Richard Curran: Banking culture report is a waste of time - it must be changed now
The public's trust in banks has been "deeply shattered" by the tracker mortgage scandal, according to Tanaiste Frances Fitzgerald. So what now? Well, Taoiseach Leo Varadkar said it will be some time before people can trust banks again. So what will people do in the meantime?
Carry on as usual is the answer. There isn't enough competition in the financial services market to provide customers with many other options. It is also reasonable to say that people's trust in banks was shattered a very long time ago. It wasn't even in 2008 with the financial crisis but long before that with the hearings around the DIRT Inquiry at the Public Accounts Committee in the late 1990s.
But the public's trust and confidence in politicians has taken a bit of a hammering too.
Some lessons have been learned by the Central Bank and the banks themselves from the financial crisis but those lessons are mainly around ensuring the banks don't go under again.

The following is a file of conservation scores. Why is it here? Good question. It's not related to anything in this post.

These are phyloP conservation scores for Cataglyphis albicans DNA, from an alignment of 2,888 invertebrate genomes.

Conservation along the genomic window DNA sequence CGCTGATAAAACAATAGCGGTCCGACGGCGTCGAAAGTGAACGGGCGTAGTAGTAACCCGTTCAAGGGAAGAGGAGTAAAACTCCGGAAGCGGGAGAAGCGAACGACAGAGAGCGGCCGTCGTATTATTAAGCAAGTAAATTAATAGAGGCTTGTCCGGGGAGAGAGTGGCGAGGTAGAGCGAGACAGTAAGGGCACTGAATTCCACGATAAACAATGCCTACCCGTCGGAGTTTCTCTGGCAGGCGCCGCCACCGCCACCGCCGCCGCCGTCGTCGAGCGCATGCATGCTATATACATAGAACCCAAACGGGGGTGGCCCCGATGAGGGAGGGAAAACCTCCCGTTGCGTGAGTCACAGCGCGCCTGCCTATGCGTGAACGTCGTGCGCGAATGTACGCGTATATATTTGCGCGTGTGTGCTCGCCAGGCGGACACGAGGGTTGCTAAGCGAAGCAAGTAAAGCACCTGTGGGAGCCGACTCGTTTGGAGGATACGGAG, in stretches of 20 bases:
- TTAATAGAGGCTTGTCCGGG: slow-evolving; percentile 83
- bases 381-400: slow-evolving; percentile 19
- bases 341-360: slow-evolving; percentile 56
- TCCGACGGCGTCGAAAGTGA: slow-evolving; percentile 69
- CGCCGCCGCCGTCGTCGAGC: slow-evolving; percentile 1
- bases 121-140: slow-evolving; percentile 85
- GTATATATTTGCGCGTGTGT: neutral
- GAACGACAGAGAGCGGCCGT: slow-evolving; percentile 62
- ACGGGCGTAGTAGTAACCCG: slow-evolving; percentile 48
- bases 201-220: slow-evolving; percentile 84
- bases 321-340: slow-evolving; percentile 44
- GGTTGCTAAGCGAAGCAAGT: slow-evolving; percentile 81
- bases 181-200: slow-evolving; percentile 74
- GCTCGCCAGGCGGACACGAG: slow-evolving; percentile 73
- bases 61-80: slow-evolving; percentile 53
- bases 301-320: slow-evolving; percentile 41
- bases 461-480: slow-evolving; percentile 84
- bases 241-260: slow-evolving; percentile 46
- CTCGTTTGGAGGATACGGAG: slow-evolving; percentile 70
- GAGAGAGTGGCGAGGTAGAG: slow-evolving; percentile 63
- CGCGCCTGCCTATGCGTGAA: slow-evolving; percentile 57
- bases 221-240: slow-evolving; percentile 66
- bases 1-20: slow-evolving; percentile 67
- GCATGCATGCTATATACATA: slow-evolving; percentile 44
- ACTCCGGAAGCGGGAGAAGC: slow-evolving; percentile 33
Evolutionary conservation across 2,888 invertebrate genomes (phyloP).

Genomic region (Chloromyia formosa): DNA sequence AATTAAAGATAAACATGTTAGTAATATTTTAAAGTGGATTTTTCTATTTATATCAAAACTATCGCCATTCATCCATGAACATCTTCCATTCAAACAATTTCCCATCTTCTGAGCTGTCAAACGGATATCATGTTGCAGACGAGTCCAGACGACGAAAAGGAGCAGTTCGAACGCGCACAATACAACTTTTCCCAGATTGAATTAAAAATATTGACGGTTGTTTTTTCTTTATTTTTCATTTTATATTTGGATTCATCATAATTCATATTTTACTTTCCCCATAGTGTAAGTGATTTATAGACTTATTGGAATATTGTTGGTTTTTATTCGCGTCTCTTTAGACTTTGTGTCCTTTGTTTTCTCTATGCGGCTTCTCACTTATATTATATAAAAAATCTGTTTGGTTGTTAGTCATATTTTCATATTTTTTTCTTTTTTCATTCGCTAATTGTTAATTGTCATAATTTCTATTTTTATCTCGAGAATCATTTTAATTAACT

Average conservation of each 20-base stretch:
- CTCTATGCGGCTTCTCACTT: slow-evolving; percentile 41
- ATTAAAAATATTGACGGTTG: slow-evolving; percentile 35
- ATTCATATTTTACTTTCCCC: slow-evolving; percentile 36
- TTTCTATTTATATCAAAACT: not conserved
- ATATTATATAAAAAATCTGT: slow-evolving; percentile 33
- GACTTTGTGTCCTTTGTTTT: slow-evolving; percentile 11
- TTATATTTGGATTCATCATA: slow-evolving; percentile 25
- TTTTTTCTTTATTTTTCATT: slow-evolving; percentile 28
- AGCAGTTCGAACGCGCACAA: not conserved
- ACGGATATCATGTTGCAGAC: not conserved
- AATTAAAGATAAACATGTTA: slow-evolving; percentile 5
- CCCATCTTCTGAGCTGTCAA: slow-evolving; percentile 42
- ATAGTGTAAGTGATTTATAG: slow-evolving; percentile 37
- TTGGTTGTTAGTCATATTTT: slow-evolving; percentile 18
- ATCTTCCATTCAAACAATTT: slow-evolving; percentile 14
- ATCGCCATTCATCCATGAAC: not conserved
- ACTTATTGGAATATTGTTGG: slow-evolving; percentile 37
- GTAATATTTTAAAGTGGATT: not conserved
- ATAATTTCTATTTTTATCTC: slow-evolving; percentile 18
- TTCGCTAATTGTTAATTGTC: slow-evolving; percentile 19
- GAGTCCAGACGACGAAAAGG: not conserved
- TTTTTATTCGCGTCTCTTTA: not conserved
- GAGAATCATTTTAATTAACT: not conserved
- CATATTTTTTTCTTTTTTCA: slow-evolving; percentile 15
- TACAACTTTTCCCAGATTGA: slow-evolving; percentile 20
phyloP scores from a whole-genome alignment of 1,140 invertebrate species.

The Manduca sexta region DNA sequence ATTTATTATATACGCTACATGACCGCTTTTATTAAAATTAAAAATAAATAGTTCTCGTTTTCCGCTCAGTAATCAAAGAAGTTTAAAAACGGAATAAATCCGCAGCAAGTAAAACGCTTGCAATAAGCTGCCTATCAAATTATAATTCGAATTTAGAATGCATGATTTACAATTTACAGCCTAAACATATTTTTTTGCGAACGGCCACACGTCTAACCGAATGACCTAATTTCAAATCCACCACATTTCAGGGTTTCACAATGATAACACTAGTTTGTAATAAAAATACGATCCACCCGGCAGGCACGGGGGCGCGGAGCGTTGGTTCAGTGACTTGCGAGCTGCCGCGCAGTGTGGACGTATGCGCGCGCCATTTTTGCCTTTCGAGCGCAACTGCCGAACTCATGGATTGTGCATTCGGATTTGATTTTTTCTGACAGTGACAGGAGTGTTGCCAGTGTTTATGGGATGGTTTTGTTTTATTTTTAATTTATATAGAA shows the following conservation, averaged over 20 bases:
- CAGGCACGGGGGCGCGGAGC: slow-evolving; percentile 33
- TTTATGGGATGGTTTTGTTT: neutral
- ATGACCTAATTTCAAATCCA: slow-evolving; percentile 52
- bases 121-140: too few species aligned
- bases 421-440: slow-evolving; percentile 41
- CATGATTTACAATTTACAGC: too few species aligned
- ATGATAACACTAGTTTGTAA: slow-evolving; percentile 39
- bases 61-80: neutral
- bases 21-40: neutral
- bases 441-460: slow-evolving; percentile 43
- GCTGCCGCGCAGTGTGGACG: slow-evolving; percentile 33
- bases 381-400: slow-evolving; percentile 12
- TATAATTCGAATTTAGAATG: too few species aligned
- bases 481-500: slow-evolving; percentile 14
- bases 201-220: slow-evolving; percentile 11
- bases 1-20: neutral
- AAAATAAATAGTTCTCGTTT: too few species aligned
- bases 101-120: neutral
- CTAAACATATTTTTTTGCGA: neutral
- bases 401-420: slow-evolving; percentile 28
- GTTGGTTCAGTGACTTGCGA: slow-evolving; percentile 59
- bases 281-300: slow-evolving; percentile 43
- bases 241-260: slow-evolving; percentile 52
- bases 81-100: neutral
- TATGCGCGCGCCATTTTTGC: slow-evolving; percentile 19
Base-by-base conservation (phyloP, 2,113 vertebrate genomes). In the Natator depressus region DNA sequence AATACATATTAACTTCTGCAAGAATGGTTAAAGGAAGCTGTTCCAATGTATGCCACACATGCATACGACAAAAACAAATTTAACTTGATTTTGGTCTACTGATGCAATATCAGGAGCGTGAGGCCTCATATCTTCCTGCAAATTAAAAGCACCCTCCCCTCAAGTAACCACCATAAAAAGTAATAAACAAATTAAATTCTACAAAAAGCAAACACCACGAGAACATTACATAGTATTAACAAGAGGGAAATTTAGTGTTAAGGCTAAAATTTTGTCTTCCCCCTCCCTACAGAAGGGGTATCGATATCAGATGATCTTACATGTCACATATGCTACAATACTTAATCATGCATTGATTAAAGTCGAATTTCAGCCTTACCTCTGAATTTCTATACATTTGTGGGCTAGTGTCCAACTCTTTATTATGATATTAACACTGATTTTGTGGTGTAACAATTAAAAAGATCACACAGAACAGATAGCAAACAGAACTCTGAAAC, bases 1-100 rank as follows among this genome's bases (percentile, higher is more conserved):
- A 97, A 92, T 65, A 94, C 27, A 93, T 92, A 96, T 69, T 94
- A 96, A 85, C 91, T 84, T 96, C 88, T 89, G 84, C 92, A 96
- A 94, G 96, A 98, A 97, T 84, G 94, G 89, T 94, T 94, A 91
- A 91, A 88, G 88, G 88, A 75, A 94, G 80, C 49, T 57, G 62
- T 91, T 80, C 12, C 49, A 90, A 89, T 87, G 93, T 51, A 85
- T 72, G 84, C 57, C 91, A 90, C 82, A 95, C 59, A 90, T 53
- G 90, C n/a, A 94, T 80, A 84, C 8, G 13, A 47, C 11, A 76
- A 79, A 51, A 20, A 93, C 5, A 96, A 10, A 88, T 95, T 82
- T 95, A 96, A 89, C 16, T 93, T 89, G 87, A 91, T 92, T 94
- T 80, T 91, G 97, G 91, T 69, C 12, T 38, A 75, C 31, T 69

Despite the hand-wringing and finger waving by politicians in the last two weeks, it all rings a little hollow given this issue arose on a sizeable scale seven years ago.
The decision by Paschal Donohoe to grant the banks more time to pony up on compensation suggests he isn't sure what else to do. The entire apparatus and process around this tracker investigation and redress scheme has been inadequate and yet it took place under the noses of the Government.
Commitments by the banks to provide compensation to most tracker victims does not shed any light on what happens if the compensation awarded is lowballed by the banks and is totally inadequate. Who will adjudicate on that?
It may fall to the courts to decide but many people will not have the stomach or resources to pursue lengthy legal actions.
The decision to conduct a report into the "culture of banking" in Ireland is a complete waste of time. The Government should skip that empty exercise and just go straight to how you change a culture in banking.
Possible measures include greater incentives for whistleblowing, stronger consumer protection, larger penalties and mechanisms to ensure that individuals are held accountable where wrongdoing takes place.
The Central Bank and the Government should move straight on to examining how to enact those kinds of changes instead of a waffly time-wasting report on the culture of banking.